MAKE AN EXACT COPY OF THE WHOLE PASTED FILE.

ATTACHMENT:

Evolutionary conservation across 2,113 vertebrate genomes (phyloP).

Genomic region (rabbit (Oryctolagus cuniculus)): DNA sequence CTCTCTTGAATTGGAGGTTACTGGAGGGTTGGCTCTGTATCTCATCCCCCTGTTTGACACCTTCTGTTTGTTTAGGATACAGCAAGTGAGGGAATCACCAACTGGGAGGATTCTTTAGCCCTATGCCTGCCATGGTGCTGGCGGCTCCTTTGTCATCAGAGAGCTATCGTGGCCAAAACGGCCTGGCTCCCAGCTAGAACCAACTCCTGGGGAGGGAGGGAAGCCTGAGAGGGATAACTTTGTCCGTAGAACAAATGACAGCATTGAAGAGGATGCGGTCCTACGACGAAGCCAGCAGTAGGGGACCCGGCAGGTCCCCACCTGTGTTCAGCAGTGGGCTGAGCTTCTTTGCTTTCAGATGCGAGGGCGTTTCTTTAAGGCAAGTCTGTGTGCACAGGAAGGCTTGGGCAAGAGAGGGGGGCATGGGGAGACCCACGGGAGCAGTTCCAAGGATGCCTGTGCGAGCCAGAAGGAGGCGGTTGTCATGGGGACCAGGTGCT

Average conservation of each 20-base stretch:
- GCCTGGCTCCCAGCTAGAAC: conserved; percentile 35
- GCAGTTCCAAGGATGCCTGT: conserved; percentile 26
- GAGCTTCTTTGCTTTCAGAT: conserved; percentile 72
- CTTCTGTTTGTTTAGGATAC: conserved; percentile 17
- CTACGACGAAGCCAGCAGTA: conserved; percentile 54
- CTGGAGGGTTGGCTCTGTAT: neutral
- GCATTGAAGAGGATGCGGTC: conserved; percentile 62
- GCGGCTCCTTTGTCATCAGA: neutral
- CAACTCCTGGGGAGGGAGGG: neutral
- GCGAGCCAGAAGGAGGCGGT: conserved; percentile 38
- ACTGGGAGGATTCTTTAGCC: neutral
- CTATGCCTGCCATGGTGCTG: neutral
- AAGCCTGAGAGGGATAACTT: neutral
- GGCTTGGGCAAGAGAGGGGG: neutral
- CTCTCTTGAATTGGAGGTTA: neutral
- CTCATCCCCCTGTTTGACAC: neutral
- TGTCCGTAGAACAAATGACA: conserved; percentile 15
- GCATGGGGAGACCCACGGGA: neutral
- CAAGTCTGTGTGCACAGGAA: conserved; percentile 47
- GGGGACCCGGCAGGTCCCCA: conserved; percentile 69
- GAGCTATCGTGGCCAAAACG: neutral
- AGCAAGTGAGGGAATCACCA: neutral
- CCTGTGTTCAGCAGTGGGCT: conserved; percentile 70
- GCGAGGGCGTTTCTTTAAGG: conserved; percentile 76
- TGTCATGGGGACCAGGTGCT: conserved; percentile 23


Evolutionary conservation across 2,113 vertebrate genomes (phyloP).

Genomic region (rabbit (Oryctolagus cuniculus)): DNA sequence CTCTCTTGAATTGGAGGTTACTGGAGGGTTGGCTCTGTATCTCATCCCCCTGTTTGACACCTTCTGTTTGTTTAGGATACAGCAAGTGAGGGAATCACCAACTGGGAGGATTCTTTAGCCCTATGCCTGCCATGGTGCTGGCGGCTCCTTTGTCATCAGAGAGCTATCGTGGCCAAAACGGCCTGGCTCCCAGCTAGAACCAACTCCTGGGGAGGGAGGGAAGCCTGAGAGGGATAACTTTGTCCGTAGAACAAATGACAGCATTGAAGAGGATGCGGTCCTACGACGAAGCCAGCAGTAGGGGACCCGGCAGGTCCCCACCTGTGTTCAGCAGTGGGCTGAGCTTCTTTGCTTTCAGATGCGAGGGCGTTTCTTTAAGGCAAGTCTGTGTGCACAGGAAGGCTTGGGCAAGAGAGGGGGGCATGGGGAGACCCACGGGAGCAGTTCCAAGGATGCCTGTGCGAGCCAGAAGGAGGCGGTTGTCATGGGGACCAGGTGCT

Average conservation of each 20-base stretch:
- GCCTGGCTCCCAGCTAGAAC: conserved; percentile 35
- GCAGTTCCAAGGATGCCTGT: conserved; percentile 26
- GAGCTTCTTTGCTTTCAGAT: conserved; percentile 72
- CTTCTGTTTGTTTAGGATAC: conserved; percentile 17
- CTACGACGAAGCCAGCAGTA: conserved; percentile 54
- CTGGAGGGTTGGCTCTGTAT: neutral
- GCATTGAAGAGGATGCGGTC: conserved; percentile 62
- GCGGCTCCTTTGTCATCAGA: neutral
- CAACTCCTGGGGAGGGAGGG: neutral
- GCGAGCCAGAAGGAGGCGGT: conserved; percentile 38
- ACTGGGAGGATTCTTTAGCC: neutral
- CTATGCCTGCCATGGTGCTG: neutral
- AAGCCTGAGAGGGATAACTT: neutral
- GGCTTGGGCAAGAGAGGGGG: neutral
- CTCTCTTGAATTGGAGGTTA: neutral
- CTCATCCCCCTGTTTGACAC: neutral
- TGTCCGTAGAACAAATGACA: conserved; percentile 15
- GCATGGGGAGACCCACGGGA: neutral
- CAAGTCTGTGTGCACAGGAA: conserved; percentile 47
- GGGGACCCGGCAGGTCCCCA: conserved; percentile 69
- GAGCTATCGTGGCCAAAACG: neutral
- AGCAAGTGAGGGAATCACCA: neutral
- CCTGTGTTCAGCAGTGGGCT: conserved; percentile 70
- GCGAGGGCGTTTCTTTAAGG: conserved; percentile 76
- TGTCATGGGGACCAGGTGCT: conserved; percentile 23